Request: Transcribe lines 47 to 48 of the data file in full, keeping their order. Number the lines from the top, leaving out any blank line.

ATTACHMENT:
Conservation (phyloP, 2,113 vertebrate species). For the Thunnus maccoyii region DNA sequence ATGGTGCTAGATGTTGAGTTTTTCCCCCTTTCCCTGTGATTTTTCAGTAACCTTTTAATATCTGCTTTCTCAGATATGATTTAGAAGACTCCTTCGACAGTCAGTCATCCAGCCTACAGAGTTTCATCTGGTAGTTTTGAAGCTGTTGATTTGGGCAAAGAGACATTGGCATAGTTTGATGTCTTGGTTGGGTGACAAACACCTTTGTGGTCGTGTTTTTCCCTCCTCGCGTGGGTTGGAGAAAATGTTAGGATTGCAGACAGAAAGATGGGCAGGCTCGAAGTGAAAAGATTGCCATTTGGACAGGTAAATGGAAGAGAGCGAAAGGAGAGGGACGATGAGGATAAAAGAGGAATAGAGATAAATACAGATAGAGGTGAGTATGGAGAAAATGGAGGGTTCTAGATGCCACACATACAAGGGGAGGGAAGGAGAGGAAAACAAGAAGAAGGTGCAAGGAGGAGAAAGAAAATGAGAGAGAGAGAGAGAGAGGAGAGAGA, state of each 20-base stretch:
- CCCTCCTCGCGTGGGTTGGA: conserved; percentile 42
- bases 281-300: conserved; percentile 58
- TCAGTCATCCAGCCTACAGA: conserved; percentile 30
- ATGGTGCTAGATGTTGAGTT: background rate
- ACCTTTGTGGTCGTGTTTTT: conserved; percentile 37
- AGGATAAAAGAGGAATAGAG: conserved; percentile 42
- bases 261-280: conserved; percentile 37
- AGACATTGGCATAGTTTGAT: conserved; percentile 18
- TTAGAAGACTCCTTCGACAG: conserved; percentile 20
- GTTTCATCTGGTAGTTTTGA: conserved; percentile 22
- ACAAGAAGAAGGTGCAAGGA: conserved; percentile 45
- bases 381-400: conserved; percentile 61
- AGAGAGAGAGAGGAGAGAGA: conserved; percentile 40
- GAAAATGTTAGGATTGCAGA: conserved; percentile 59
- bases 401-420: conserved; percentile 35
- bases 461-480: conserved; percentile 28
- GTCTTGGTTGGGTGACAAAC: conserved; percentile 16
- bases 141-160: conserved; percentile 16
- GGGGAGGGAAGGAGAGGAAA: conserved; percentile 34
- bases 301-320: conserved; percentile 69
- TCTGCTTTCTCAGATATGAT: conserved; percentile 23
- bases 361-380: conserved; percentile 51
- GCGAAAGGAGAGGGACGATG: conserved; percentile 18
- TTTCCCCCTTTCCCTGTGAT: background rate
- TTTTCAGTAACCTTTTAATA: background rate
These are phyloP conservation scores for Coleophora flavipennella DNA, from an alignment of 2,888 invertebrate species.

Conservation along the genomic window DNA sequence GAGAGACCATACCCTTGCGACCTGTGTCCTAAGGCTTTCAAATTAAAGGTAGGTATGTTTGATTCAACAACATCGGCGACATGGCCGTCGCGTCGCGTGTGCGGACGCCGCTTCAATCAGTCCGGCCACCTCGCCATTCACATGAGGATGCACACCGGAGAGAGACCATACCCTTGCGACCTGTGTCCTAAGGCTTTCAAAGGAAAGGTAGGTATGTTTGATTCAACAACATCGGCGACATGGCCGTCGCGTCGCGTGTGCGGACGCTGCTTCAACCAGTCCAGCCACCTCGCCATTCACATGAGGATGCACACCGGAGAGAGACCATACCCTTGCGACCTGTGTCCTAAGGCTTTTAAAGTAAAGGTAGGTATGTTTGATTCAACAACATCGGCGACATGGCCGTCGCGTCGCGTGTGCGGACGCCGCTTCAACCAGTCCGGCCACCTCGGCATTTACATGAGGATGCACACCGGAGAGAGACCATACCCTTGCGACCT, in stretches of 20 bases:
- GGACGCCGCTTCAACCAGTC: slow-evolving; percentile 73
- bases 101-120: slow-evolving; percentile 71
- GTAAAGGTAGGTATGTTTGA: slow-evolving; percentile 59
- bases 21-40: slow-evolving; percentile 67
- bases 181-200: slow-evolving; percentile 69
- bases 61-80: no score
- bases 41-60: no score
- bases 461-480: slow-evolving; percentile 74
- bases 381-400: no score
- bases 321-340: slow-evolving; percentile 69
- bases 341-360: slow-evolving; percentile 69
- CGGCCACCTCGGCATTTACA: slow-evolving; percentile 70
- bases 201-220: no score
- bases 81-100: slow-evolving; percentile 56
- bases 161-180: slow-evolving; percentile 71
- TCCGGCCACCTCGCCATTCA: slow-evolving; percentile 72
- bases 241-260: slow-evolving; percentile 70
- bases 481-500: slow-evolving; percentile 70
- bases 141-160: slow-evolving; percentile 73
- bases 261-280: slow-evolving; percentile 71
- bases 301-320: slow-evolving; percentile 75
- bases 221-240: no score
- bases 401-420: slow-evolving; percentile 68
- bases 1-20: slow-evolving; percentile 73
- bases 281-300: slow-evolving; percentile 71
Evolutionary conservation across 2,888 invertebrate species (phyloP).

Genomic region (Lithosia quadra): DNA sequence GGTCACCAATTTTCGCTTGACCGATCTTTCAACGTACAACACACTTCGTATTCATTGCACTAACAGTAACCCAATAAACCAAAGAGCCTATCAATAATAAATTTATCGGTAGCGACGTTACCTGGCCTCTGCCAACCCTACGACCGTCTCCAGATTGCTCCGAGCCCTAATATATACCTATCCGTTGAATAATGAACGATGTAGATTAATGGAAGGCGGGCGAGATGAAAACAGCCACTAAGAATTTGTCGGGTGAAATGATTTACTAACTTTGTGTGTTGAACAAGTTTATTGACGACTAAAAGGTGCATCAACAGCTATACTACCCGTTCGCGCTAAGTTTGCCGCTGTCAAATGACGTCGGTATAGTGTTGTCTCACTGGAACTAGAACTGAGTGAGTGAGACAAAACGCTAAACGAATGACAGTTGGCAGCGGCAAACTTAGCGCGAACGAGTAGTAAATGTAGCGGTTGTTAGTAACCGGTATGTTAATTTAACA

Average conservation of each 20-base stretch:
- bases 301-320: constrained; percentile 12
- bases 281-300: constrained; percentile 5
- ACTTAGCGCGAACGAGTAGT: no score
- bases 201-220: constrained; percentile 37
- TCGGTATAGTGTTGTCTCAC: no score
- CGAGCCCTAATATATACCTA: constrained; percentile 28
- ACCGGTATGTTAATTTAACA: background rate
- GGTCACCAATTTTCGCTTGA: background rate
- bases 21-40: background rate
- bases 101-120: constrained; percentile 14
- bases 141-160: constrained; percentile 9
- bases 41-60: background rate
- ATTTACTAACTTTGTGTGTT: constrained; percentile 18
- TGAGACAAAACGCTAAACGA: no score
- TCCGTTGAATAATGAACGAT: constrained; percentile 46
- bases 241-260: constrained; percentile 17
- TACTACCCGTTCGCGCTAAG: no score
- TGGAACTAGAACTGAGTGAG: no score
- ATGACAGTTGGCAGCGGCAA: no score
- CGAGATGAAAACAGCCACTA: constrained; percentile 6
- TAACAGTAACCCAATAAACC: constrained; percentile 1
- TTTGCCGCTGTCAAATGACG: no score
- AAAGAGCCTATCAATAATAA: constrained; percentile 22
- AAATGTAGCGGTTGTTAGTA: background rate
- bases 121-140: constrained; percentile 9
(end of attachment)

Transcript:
- bases 141-160: slow-evolving; percentile 73
- bases 261-280: slow-evolving; percentile 71